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Christina Rossetti’s poems were viewed as moral pieces, especially in comparison to her brother Dante’s sensual and even sexual poetry. However, Rossetti’s poetry is demonstrative of the Victorian mindset in that, it is not simply dutiful and preaching. Rossetti’s poems, like the Victorians, are full of questions about life…what it means to be a human and what it means to be a woman. Rossetti asked these questions in a way that allowed her poetry to be seen as simple and moral, if deceptively so.
“White and golden Lizzie stood, ‘-‘-‘-‘
Like a lily in a flood,– ‘-‘-‘-‘
Like a rock of blue-veined stone ‘-‘-‘-‘
Lashed by tides obstreperously,–” ‘-‘-‘—
(Goblin Market 408-411)
In these four lines from Goblin Market Rossetti is using her characteristic manner of seeming to say something very simple while implying much more.
First, let us look at these four lines from a technical standpoint. The first three lines contain seven syllables, four of them stressed with three interspersed unstressed syllables. The regularity of the rhythm, combined with the soft, lulling repetition of the ‘L’ sounds (in “Lizzie”, “like”, “lily”, and “lashed”), create a singing, lullaby-like sound to this somewhat erotic cautionary tale.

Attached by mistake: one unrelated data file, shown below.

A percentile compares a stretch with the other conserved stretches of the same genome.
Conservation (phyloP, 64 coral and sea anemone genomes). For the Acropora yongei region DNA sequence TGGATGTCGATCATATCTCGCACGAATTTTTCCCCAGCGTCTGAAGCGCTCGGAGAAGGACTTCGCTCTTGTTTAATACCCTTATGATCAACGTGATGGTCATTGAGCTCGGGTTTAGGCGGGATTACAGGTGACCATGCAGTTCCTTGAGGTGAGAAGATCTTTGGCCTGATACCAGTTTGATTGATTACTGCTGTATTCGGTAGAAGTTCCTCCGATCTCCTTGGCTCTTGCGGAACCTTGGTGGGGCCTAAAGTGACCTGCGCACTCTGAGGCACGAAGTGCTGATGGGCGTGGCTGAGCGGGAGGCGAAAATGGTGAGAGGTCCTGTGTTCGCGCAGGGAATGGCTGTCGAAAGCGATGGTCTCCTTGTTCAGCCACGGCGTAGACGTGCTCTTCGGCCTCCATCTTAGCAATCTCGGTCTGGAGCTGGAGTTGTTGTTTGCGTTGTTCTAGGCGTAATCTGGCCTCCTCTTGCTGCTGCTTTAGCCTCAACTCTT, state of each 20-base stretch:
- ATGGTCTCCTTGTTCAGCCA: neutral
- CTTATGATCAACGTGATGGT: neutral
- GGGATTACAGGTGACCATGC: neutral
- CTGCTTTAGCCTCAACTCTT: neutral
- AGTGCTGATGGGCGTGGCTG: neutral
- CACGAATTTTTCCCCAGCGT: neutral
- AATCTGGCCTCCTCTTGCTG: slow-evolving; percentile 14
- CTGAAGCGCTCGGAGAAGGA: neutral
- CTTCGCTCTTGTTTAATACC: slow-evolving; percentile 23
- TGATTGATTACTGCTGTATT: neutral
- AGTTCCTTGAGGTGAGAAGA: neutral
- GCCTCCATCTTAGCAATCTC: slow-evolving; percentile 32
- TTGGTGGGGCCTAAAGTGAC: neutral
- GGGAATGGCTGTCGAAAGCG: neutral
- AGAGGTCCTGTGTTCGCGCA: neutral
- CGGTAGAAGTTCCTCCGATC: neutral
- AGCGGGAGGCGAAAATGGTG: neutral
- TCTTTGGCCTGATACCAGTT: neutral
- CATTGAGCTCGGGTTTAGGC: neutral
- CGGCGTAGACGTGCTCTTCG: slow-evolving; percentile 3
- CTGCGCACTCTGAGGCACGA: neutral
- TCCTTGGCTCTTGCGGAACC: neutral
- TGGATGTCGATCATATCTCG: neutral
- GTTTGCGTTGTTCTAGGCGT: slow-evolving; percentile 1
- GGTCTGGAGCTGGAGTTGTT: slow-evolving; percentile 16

Each of the first three lines begins and ends with a stressed beat, so that the line break interrupts a potential spondaic foot. The end-stops on the lines framed by stressed beats create an exaggerated pause between the lines, so that they seem to stand independently from each other. This effect breaks apart the format of the similes. The pauses and breaks make the reader separate the tenor from the vehicle, so that we are not sure what exactly is “Like a lily” or “Like a rock”…is it Lizzie? the way she’s standing? her color or purity?